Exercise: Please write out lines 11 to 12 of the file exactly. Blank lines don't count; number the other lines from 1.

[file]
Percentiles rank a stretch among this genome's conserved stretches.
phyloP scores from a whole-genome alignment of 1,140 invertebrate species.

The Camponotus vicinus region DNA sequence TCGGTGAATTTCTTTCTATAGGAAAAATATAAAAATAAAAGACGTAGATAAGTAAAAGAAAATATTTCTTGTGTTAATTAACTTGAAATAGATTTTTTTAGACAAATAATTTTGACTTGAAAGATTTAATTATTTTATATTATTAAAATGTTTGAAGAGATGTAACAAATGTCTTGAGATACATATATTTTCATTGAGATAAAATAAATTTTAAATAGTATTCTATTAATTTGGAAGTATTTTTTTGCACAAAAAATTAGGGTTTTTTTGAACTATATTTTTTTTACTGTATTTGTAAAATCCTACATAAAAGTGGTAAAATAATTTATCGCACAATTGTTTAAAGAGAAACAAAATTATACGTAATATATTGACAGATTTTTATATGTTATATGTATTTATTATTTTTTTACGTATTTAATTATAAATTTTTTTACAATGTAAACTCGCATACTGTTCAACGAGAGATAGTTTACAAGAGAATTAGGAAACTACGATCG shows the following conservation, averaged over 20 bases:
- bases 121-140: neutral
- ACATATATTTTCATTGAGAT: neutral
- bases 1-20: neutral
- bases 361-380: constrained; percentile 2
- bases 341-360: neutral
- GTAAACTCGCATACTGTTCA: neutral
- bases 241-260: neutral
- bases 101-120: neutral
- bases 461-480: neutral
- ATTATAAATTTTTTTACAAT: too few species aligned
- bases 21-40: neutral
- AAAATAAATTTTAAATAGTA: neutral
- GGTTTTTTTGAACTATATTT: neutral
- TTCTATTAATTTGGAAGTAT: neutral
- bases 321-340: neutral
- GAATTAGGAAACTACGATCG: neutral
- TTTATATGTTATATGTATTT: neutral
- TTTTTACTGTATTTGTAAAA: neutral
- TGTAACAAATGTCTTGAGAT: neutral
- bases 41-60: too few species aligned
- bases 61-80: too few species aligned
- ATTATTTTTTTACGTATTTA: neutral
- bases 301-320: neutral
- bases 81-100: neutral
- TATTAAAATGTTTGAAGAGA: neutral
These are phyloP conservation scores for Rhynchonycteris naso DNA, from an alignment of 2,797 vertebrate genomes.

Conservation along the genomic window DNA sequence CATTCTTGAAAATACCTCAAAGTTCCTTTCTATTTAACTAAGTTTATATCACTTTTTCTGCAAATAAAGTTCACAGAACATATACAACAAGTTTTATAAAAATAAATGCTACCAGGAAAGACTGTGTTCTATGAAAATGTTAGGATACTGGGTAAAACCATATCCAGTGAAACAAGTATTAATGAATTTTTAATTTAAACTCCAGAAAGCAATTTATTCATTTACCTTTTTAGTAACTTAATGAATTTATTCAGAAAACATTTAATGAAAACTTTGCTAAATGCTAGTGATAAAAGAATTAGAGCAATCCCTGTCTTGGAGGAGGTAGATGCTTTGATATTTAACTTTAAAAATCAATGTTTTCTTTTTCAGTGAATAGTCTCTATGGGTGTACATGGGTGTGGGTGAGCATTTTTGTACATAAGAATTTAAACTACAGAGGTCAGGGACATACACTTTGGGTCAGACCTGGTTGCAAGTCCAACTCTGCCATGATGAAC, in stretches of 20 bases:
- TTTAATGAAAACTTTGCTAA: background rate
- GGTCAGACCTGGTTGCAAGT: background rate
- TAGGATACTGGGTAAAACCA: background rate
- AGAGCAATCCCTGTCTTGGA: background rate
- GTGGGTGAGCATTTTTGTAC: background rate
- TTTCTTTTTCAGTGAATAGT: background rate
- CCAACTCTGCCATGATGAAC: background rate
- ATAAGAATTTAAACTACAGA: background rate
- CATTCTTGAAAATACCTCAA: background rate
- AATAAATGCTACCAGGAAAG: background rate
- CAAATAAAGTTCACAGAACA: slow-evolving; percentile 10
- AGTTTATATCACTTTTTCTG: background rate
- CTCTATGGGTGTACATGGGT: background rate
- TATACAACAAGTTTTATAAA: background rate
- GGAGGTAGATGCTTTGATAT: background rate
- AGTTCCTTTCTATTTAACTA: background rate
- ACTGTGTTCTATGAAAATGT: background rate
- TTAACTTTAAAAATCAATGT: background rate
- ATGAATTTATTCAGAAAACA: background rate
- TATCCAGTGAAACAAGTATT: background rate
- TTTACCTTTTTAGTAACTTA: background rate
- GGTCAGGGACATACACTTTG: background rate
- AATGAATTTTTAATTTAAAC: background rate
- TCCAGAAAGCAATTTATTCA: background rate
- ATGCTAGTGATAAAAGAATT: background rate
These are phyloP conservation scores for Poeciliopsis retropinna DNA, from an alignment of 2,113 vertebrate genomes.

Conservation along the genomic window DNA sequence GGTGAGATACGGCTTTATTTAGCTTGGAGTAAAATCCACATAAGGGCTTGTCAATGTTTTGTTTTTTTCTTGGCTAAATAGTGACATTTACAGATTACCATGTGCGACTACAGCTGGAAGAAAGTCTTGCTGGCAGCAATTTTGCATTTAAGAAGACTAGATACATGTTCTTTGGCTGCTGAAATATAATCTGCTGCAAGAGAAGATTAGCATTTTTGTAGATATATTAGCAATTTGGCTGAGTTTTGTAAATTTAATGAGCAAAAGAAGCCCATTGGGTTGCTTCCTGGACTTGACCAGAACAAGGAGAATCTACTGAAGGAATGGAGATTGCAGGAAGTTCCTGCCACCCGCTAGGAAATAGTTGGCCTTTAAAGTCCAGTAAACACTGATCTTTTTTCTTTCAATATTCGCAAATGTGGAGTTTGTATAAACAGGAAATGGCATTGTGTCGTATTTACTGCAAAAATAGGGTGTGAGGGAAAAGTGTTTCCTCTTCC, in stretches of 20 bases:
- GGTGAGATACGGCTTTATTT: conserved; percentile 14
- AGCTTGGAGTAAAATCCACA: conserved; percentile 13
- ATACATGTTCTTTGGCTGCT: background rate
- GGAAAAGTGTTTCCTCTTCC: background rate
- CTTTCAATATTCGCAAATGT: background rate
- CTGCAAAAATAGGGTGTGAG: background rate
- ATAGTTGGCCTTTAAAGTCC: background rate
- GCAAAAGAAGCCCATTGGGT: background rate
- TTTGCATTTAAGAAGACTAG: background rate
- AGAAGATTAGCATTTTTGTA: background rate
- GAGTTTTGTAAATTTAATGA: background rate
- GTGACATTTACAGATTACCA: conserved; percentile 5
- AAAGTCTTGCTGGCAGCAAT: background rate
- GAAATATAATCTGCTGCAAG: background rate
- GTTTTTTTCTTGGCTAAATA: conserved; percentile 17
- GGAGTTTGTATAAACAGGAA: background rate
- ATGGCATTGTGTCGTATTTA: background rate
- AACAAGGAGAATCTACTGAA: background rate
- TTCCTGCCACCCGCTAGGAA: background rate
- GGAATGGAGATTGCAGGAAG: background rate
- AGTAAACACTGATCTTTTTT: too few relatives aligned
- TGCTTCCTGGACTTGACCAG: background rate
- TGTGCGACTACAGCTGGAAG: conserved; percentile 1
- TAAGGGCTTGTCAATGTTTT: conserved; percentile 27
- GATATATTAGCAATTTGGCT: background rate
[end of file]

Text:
- bases 101-120: neutral
- bases 461-480: neutral